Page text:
THE train looks set to cause more strain between the Prime Minister and Dudley South MP Chris Kelly.

Mr Kelly was among 34 Conservative MPs to vote against a parliamentary bill paving the way for the high-speed HS2 rail project.

His boss, David Cameron, is a keen supporter of the plan but Mr Kelly, like Labour shadow chancellor Ed Balls, has concerns about cost.

Mr Kelly said: "I support infrastructure spending, but only when I have been convinced that it represents extremely good value for taxpayers' money.

"I have very real concerns about the projected costs of HS2 which are now much higher than earlier estimates."

With support for the bill on both sides of the House of Commons Mr Kelly said it was clear the bill would pass with a sizeable majority.

He added: "My vote in the House of Commons reflected concern about the cost of the project which I fear will escalate further. I was under no illusion that the bill wouldn't be passed."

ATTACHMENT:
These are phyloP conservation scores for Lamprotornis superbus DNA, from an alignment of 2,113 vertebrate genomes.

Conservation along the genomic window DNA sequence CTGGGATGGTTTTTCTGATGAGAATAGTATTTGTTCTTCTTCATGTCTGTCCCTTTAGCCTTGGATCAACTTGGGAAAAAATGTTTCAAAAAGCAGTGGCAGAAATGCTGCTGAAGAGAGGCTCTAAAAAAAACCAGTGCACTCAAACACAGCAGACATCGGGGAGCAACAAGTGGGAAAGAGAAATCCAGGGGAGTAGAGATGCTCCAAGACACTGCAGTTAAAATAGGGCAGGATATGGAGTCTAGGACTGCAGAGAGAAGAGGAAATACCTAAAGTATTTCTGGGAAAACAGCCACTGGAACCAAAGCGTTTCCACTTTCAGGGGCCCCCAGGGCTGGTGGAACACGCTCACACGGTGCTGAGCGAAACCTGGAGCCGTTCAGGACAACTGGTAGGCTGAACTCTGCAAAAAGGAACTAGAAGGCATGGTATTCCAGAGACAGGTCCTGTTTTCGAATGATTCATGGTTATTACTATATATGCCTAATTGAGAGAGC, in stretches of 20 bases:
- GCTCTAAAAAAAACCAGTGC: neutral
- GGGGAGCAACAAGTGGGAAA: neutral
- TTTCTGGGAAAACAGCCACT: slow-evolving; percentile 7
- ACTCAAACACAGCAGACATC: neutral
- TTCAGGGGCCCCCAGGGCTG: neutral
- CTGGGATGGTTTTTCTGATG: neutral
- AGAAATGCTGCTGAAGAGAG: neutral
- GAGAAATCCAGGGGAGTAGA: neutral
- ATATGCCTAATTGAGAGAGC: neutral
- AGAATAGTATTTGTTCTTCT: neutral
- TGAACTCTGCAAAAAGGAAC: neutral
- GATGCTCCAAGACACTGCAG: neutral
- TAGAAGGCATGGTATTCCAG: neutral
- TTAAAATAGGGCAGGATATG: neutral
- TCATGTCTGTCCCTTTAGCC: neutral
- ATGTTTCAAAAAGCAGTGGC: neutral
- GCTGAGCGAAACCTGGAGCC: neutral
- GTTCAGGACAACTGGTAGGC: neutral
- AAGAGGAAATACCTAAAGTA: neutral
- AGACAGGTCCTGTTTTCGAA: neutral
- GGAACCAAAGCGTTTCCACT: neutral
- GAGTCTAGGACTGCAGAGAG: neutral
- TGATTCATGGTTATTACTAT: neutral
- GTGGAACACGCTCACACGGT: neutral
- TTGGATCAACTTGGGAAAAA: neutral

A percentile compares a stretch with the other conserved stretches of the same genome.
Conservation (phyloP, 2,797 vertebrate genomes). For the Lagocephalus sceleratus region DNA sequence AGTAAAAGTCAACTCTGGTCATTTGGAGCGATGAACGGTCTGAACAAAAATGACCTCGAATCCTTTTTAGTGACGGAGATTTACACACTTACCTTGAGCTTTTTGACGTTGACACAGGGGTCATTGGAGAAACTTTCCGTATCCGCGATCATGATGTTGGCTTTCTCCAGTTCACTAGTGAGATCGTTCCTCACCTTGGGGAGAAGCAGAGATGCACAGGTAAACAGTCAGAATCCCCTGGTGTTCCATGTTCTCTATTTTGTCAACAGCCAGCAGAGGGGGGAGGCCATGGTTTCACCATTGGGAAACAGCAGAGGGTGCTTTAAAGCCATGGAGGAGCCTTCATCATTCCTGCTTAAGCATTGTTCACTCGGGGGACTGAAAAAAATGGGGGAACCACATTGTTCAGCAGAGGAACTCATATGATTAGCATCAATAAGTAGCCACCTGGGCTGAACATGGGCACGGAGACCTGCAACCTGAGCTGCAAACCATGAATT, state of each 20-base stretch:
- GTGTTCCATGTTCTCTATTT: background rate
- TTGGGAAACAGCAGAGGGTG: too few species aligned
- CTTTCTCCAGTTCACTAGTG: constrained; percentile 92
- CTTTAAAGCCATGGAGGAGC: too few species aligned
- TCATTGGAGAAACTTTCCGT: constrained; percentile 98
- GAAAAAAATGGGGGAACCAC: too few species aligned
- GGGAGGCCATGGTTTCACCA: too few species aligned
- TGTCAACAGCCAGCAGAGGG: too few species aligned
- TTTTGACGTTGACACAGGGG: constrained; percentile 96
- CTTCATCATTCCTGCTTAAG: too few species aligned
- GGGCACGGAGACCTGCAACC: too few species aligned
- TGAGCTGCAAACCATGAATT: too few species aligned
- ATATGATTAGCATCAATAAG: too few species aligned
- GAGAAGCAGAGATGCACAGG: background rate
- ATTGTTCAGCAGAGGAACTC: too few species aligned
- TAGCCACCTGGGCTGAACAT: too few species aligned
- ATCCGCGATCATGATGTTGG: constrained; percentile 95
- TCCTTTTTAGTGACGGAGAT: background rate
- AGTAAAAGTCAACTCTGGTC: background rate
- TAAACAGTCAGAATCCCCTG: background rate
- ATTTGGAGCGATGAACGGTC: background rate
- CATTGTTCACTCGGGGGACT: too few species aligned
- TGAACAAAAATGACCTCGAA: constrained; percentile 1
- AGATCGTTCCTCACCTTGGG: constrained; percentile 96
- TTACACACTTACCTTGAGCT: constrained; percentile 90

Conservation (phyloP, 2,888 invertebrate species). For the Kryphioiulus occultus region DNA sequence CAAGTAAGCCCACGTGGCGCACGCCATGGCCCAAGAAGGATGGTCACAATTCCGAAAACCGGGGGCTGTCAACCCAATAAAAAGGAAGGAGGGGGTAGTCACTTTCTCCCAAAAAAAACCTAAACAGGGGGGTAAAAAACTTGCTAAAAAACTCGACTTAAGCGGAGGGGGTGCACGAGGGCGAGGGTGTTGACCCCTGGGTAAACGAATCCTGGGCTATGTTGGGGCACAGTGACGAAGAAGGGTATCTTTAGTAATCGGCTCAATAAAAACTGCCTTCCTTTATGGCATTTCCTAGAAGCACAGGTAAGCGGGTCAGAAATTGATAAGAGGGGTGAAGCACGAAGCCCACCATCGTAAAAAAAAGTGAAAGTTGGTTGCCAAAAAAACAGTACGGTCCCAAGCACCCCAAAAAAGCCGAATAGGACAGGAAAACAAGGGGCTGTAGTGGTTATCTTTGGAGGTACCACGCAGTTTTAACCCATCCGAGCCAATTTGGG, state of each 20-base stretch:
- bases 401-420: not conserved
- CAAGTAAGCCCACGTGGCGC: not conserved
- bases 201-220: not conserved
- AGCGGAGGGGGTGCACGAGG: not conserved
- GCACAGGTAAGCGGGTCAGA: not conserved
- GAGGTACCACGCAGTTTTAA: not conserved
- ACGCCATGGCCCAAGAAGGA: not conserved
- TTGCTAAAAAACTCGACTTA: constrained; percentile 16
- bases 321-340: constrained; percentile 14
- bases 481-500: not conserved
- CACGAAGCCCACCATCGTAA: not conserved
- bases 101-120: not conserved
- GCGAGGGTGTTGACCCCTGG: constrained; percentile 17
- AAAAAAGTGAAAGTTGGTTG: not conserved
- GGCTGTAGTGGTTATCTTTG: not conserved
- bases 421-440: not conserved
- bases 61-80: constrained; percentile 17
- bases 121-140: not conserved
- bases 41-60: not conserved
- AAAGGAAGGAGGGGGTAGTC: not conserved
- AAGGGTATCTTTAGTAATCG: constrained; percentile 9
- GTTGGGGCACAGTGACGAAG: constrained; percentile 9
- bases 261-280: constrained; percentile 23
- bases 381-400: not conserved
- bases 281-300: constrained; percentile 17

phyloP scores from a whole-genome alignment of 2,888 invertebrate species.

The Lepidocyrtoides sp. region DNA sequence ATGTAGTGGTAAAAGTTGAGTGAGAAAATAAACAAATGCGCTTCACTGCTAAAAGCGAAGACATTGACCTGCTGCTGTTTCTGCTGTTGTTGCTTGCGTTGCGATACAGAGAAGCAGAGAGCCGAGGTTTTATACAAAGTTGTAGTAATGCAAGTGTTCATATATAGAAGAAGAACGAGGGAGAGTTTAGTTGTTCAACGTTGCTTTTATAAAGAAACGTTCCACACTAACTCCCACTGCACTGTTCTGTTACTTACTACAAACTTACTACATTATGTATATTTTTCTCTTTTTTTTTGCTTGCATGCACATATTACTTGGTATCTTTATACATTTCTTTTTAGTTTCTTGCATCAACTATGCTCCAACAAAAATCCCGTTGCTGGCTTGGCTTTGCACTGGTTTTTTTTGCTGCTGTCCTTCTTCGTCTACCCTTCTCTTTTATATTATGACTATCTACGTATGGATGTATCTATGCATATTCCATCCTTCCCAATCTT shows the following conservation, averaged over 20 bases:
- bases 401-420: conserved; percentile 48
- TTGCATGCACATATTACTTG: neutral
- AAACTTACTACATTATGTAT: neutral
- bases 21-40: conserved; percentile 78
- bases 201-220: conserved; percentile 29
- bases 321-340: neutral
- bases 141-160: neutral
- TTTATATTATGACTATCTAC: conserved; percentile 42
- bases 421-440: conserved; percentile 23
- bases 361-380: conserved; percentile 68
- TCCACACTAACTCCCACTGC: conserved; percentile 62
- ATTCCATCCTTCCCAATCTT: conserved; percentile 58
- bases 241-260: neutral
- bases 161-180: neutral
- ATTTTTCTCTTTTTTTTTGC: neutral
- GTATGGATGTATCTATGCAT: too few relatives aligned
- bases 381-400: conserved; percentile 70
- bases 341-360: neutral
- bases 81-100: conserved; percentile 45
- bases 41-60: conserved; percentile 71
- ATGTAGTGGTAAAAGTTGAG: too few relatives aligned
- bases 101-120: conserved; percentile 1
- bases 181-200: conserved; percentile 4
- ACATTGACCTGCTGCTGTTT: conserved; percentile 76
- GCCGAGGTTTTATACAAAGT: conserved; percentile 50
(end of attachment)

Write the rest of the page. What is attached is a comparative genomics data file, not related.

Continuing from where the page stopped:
Mr Kelly has previously been forced to deny reports David Cameron reduced him to tears with a four-letter word filled tirade after he rebelled in a Commons vote over Europe in 2011.

He is now keen to avoid the media spotlight over HS2 - which may prove difficult after his boss told business leaders at the CBI that people who are against HS2 are "putting our country's future at risk".

Mr Cameron added: "I want to make sure we get every penny of value for money from this HS2 investment.

"I think it is fantastic that Sir David Higgins - the man who built the Olympics on time and on budget - is going to be running HS2."

Sources in the Conservative Party were also quick to point out an analysis by KPMG shows that HS2 would add between £1.5 billion and £3.1 billion per year to the midlands economy and increased growth would benefit business in Dudley.

Mr Kelly declined to comment further on his stance against HS2 and said he preferred to let his voting record in parliament "do the talking".